If there is one narrative thread running throughout scripture it might be best summed up by the prophet Isaiah: “For My thoughts are not your thoughts, Nor are your ways My ways,” declares the Lord. 55:8
Power, authority, popularity = meaningless to the kingdom work to which you have been called. The cross was a pointless end to a life mis-spent if you measure by culture’s norms. But if we have an inkling of trust that God is greater than our limited scope and vision. If we can trust that his way is always better, then the cross comes into focus a bit more clearly. We begin to see our sin, his perfection, and the majesty of his sacrifice. God is not in it for the headlines. He simply wants our misplaced hearts to come home.
Re:Verse reading–1 Corinthians 1:18-25 (day one)
“For the word of the cross is for those who are perishing foolishness.”–v 18.
Our national pastime. One of them. Every 4 years we sit in front of TVs or tablets, waiting for election results. “Based on the exit polls and early results, CNN is able to project _____________as the winner of the state of ___________.”
A metaphor of Paul’s perspective in 1 Cor. 1. The results are in. And rather than a mixed map, some states blue, others red, the Roman vote map was all one color. They were united. The word of the cross is crazy-talk. Nonsense!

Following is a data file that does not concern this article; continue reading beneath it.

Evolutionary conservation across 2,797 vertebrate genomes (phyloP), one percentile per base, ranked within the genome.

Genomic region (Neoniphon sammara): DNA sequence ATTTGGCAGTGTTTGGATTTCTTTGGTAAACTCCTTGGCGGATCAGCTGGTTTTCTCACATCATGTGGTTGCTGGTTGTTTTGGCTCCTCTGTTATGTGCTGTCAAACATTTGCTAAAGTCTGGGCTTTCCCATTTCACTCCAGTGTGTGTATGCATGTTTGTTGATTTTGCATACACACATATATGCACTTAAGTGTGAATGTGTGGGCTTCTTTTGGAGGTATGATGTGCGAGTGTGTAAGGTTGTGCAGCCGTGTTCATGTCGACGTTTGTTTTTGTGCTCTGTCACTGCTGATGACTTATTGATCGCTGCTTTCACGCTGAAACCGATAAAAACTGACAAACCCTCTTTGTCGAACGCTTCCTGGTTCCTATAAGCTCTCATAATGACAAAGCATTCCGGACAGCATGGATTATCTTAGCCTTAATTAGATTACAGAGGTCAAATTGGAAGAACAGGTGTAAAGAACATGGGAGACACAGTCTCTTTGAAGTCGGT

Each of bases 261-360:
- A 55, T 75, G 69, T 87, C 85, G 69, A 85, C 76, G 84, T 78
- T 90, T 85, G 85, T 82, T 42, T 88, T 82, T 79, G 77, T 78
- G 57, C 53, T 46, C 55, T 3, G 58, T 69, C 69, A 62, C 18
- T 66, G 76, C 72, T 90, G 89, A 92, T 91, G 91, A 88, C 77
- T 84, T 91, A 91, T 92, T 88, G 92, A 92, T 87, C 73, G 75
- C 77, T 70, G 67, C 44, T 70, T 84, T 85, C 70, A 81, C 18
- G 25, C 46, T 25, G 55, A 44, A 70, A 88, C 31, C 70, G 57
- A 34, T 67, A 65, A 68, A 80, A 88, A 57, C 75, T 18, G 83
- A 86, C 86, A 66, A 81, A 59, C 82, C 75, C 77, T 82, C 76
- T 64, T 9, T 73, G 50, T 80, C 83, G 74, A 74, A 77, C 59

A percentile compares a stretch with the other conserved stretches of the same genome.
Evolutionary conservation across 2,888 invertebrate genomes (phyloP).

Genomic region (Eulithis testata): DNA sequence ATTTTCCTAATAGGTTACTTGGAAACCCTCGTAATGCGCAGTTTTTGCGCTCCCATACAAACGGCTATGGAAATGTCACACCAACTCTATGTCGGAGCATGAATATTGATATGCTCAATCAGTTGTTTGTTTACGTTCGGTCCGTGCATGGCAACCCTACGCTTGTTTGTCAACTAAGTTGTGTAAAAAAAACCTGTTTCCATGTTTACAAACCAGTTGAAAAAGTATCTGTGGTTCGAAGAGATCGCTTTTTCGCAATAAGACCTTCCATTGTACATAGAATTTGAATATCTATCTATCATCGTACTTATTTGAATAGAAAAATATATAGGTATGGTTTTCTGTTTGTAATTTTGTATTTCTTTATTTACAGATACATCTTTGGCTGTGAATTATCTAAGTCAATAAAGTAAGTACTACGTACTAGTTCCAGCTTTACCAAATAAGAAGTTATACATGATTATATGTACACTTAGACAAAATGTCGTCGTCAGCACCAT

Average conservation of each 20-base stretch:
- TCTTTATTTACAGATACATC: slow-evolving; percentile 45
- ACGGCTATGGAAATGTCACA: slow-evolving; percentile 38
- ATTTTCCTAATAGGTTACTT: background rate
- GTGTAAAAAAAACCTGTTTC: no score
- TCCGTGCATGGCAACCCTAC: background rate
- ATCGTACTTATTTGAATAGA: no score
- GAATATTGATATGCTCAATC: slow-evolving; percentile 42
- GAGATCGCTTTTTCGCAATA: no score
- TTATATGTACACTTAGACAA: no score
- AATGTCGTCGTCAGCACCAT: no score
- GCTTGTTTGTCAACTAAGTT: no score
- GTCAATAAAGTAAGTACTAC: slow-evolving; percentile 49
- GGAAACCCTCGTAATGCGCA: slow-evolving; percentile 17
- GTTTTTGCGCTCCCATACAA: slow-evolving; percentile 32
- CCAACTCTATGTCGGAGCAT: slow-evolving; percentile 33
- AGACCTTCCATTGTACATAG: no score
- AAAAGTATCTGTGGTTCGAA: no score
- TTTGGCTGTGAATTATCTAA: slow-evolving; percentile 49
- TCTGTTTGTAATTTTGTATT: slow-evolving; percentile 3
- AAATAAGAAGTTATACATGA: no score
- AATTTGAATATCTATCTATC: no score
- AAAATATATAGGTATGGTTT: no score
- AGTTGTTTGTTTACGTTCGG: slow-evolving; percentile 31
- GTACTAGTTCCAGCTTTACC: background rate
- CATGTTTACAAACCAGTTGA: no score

Certainly makes us a minority. Vocal and unashamed advocates of a truth that lives in raw adversarial tension with the world. We know by faith and experience that ONLY the message of the cross (sin, Savior, substitution, faith, Spirit) has power to reconcile humans to God.
Ok, we may lose every election. Can we still win the world?
Re:Verse reading–Philemon 1-25 (day seven)
Philemon had every legal right to tear Onesimus down. Roman law even compelled Philemon to severely punish both Onesimus for his escape and Paul for harboring him. But Paul appealed to something higher. Just because you have a legal right to act or just because it is culturally acceptable to act, does not mean you should. Under Christ we have a new order. We are compelled to acknowledge the image of God in people, and in particular, we treat our sisters and brothers in Christ as our closet kin.
“Philemon’s culture had conditioned him to view slaves as less than full persons who were deservedly consigned to their lot by fate, and Philemon would have been expected to exact revenge on one who stole away. But what was culturally permissiblefor dealing with a runaway slave was at odds with what is fitting in Christ”-David E. Garland 1998
Actually, then, it is already a defeat for you, that you have lawsuits with one another. Why not rather be wronged? Why not rather be defrauded? On the contrary, you yourselves wrong and defraud. You do this even to your brethren. 1 Corinthians 6:7-8
Re:Verse reading–Philemon 1-25 (day six)
Although slavery in the Roman Empire was not based on race, it was equally dehumanizing and reinforced extreme prejudice against slaves, even freed slaves. In that day, Philemon had complete authority over Onesimus’ life; he was nothing more than property to do with as he pleased.